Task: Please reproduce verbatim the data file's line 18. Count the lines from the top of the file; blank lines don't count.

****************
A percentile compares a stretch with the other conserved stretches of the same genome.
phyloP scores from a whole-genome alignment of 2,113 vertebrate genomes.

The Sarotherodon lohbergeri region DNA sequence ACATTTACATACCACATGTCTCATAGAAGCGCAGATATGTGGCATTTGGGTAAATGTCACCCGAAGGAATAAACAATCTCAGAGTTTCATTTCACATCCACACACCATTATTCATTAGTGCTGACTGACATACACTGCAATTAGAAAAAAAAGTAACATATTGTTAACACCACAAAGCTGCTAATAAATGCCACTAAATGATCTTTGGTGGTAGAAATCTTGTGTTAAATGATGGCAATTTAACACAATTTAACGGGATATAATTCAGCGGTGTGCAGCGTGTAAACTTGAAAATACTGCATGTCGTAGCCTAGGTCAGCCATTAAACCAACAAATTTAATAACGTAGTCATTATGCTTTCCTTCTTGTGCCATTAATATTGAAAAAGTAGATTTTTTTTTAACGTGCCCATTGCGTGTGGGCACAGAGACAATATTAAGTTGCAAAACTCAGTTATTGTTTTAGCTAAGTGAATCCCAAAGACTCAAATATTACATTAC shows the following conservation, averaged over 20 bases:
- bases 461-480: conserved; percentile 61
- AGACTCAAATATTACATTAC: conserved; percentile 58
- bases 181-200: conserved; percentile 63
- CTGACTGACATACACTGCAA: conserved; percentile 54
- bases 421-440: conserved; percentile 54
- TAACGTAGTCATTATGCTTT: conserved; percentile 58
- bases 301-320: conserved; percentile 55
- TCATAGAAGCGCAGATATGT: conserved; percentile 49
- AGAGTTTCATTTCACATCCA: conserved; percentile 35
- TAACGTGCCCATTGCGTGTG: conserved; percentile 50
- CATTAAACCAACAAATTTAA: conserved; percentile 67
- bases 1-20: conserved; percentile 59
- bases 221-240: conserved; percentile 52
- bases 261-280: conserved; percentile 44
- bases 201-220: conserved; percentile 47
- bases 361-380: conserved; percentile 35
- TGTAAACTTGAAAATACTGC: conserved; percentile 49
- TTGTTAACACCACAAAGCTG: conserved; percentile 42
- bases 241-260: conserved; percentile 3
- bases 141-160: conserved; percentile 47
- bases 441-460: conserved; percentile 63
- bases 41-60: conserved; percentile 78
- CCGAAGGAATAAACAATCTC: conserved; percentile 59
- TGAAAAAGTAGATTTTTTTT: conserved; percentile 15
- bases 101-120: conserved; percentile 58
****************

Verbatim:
- bases 201-220: conserved; percentile 47